How To Make Sure You’re Never Lost (Or Late) On Campus

When I started my freshman year back in 2009 (I think we still had electricity then), I wanted to make sure I would be able to find my classes quickly during my first week.

The thought of rushing around campus, late to class and looking like a lost deer, wasn’t really appealing to me. So, I developed a useful little system that helped me get to each class easily – on the first try. 

Today, I’ll share that system with you in this quick guide.  Before I get into the details, however, I’ll note a couple things:

  1. It’s still a good idea to take some time before the semester starts to explore campus and figure out where each class will be. I started work in the campus tech support department before classes even began, so I didn’t really have time to do this in between the mandatory 40-hour dorm-rush week and other things. This technique was my way of being adaptable.
  2. Professors know you’ll probably have a hard time finding things during your first week, so they’re likely to cut you a break. Though it’s always good to make a strong first impression – remember the Halo Effect?

Still, the fact that you’re reading this probably means you’re like me. Let’s get into the technique.

First, enter all of your classes into Google Calendar. Here’s what mine looked like during my first week as a freshman:

Put all your classes in Google Calendar to stay organized.

When creating your classes, you only need to make an event for each class once; while editing its details, you can turn on the Repeat setting and specify the days of the week to repeat the event on.

You’ll notice that my classes are colored differently; back in 2009, I actually had to create separate calendars to get different colored events. That’s why you can see the calendar listing on the left column of the above screenshot. There’s a calendar for each distinct facet of my life – classes (named Calendar, as it was the default), work, CIG, exams, blocked out time for homework, and more.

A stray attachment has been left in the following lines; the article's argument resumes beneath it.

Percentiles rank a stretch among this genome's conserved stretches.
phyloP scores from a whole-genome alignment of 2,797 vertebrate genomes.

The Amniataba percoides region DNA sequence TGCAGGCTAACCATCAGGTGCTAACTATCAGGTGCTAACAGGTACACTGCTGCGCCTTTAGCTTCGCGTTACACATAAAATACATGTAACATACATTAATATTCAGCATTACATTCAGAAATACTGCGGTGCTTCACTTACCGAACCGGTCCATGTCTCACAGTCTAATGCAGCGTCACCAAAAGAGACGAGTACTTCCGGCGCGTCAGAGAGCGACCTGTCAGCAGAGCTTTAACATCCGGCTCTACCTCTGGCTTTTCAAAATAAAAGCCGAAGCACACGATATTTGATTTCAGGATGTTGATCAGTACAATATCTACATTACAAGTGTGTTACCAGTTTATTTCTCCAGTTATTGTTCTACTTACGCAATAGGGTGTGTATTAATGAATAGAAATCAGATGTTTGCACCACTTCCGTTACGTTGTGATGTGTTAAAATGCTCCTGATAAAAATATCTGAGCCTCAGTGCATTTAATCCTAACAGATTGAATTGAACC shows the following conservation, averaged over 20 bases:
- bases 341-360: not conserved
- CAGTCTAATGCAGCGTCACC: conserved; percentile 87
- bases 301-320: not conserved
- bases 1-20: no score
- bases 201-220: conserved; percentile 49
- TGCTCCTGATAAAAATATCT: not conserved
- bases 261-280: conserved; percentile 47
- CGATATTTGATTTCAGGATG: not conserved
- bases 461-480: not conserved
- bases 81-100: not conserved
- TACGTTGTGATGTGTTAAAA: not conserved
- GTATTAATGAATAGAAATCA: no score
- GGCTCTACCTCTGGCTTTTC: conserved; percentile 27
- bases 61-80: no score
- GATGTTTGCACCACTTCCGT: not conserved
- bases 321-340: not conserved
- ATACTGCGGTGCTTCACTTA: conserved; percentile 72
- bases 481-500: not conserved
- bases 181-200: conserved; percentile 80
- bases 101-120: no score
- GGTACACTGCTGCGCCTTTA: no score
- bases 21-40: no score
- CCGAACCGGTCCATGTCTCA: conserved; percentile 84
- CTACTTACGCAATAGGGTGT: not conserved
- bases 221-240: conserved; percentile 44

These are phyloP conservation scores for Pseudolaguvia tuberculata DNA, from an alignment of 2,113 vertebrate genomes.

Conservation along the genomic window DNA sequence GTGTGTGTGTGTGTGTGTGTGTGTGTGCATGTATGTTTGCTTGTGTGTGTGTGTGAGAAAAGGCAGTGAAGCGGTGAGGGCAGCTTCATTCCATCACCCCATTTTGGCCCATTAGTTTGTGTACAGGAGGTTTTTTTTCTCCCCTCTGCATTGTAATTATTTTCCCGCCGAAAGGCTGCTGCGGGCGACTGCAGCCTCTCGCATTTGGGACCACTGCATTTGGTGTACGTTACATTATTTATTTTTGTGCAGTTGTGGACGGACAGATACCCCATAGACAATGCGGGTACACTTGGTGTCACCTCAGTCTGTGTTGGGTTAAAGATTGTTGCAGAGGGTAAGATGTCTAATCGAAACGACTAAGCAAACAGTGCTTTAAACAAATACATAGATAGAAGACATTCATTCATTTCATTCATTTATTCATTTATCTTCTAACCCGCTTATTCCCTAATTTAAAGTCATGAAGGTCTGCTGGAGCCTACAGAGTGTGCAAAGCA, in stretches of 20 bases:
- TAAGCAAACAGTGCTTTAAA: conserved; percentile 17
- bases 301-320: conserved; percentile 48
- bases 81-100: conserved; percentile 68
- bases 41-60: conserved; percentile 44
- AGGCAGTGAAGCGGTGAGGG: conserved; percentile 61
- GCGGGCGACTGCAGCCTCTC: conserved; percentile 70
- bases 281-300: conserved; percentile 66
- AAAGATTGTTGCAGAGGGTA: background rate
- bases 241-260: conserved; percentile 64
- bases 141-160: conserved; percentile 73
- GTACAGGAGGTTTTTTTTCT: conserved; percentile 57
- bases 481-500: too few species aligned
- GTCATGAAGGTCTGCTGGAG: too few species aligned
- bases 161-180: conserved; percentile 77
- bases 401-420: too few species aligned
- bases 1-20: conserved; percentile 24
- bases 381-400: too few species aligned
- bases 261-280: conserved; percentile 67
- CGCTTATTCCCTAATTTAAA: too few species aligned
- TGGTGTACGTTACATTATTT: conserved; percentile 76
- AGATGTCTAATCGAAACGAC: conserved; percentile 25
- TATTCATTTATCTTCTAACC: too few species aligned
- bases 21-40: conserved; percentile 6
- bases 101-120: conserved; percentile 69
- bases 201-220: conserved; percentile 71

Now, Google lets you color events individually without creating separate calendars, so you can color-code much more easily. However, creating multiple calendars does give you to ability to turn off specific ones when you want a clearer view of, say, a particular week’s work schedule. It’s a personal thing.

After clicking the area a class will occupy on the calendar, click Edit Event. On the next screen, fill out your class with the following info:

  • Class start and stop times
  • Recurring event information
  • Location – building name and room number

In the Description section, add these bits:

  • Full class name (i.e. Principles of Microeconomics instead of ECON 101 – this can come in handy)
  • Professor’s name – also handy for when you want to meet the professor after the first class ends, but you forgot her name (ya dingus)
  • A link to the floor map of the building the class is in – this is the important part!

To find the floor maps for the building on your campus, just Google “[YOUR SCHOOL] building floor plans” and you should be able to find them. My university has them all online, and so do several other universities I checked before writing this article.